Lobbying costs of Statoil have skyrocketed from under 1 million Euros in 2015 to over 3 million Euros in 2017, approximately 1.2 to 3.7 million US dollars respectively.5 Within Norway and in Europe, Statoil is a prominent lobbyist for issues involving environmental policy, research and innovation, the EU Energy Union, and external relations with countries of particular interest pertaining to energy production. Lobbyists advocate for clean energy policies, but also push for huge tax breaks and the right to drill offshore in more areas of the Norwegian shelf, particularly around the Lofoten Islands.

Norwegian supported think tanks in Washington D.C. are advocates for allowing Arctic drilling as well as Norway’s environmental protection plans: two agendas which are complete contradictions. These think tanks are also meant to push for global forest protection efforts, which supports Norway going into poor countries and grabbing their land. Norway promotes forest protection objectives and lobbies United States policymakers to support slowing deforestation. Although it is a noble cause to promote, some label it as self-interested because it would help Norway in offsetting their carbon emissions.
Although companies like Statoil are developing operation blocks in poor countries, they and the Norwegian government are also buying land to rebuild and build new forests, in Mozambique, Tanzania, and South Sudan. Outwardly land grabs are meant to preserve African land for Africans and keep the environment clean. But noticeably, these poor, post-colonial countries that have in the past and do currently experience internal violence are countries susceptible to rich, model nations like Norway. Norway’s land grabbing is not as gallant a cause as it is painted by those buying the land.

According to Oilwatch International, whose object is to protect the lives and livelihoods of local populations affected by oil production, forest protection is simply a “scheme whereby polluters use forests and land as supposed sponges for their pollution.”6 Norway leads the way in planting trees and forests as a means to offset carbon credit in order to balance their own carbon footprint and it is a benevolent method to avoid their own obligation as contributors to carbon emissions.7 With tree plantations in Mozambique, Tanzania, and South Sudan, the Norwegian government and large companies have made it so that millions of poor, rural Africans have lost the rights to use their land for grazing and subsistence agriculture.
Over half of all people living on the African continent make their livelihood by using the land for agriculture. In Mozambique, over 80% of the population works in agriculture, in Tanzania about 70%, and in South Sudan there is no real number data because after years of civil war and little infrastructure, the vast majority has no choice but to survive through subsistence agriculture.8 Although “governments [like Norway] have played an increasingly important role in underwriting and encouraging the advance of new technologies in the business economy,” Norway is satisfied to pull land right out from under subsistence farmers and keep it off-limits to them, thus stifling their economic survival.9 Land grabbers perpetuate a cycle of profiting from the petroleum industry, buying land to plant forests to “soak up” their greenhouse gas emissions, and pushing subsistence workers off their land, thus crippling the already poor populations they profess to protect.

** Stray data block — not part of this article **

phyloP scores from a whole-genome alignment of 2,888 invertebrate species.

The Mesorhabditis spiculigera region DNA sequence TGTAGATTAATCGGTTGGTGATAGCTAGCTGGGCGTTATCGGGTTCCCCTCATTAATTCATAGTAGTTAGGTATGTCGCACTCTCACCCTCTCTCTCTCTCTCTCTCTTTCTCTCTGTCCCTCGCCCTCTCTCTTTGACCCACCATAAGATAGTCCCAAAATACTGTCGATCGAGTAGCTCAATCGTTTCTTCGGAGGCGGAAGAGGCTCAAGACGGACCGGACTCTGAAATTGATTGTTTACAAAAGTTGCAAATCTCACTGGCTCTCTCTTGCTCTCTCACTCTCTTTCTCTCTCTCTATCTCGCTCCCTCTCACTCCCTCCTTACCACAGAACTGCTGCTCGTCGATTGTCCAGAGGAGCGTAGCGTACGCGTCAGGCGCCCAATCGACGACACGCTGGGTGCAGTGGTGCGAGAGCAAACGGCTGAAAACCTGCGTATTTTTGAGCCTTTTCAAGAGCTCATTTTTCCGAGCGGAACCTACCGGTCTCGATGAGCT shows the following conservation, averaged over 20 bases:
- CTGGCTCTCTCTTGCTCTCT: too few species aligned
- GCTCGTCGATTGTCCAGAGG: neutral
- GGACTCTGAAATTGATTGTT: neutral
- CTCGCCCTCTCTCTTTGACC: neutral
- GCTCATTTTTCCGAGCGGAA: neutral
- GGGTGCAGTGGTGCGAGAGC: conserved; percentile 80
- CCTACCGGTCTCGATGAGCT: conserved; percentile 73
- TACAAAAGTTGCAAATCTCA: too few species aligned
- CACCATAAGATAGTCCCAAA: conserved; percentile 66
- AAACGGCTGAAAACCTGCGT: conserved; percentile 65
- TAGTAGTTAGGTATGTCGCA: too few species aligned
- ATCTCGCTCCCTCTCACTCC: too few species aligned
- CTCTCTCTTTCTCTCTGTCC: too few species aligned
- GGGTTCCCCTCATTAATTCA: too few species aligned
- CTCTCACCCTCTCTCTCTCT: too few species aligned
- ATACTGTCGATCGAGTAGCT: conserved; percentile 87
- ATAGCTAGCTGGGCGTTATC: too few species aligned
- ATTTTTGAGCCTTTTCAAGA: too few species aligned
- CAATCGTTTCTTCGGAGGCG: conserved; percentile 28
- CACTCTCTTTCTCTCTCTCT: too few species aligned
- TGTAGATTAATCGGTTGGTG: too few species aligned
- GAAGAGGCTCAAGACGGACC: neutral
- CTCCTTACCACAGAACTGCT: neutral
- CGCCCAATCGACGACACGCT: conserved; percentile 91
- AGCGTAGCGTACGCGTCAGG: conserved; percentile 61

Carbon offset schemes are “like pushing the food around on your plate to create the impression that you have eaten it”10 because all individuals, companies, and governments do with such schemes is make it acceptable to produce more carbon emissions since they are planting trees elsewhere. In this case, Norway is able to continue its dependence on petroleum production and exports by practicing reforestation in poor countries. Norway genuinely wants to maintain living conditions in the Arctic Circle and around the globe by promoting environmentally conscious policies. However, their economic dependence on petroleum gives way to an internal conflict which keeps Norway flip-flopping its ideals from pro-environment to pro-oil. The power relationships within the society award huge political power to Big Oil because of their immense economic power. No matter how hard the government may try, it cannot be a fearless advocate for both.


1 Central Intelligence Agency, “The World Factbook: NORWAY.”

2 Sengupta, Somini, “Both Climate Leader and Oil Giant? A Norwegian Paradox.”

3 Stiftung, Bertelsmann, “Norway.”

4 Nilsen, Thomas, “Norway’s Government Goes Green, Keeps Lofoten Free of Oil Drilling.”

5 “Statoil ASA (STL/STO).”

6 Lipton, Eric, et al, “Foreign Powers Buy Influence at Think Tanks.”

7 Chelwa, Grieve, “The Land Grabs in Africa You Don’t Hear About.”

8 Central Intelligence Agency, “The World Factbook: NORWAY.”

9 Block, Fred, “Swimming Against the Current: The Rise of a Hidden Developmental State in the United States.”

10 Chelwa, Grieve, “The Land Grabs in Africa You Don’t Hear About.”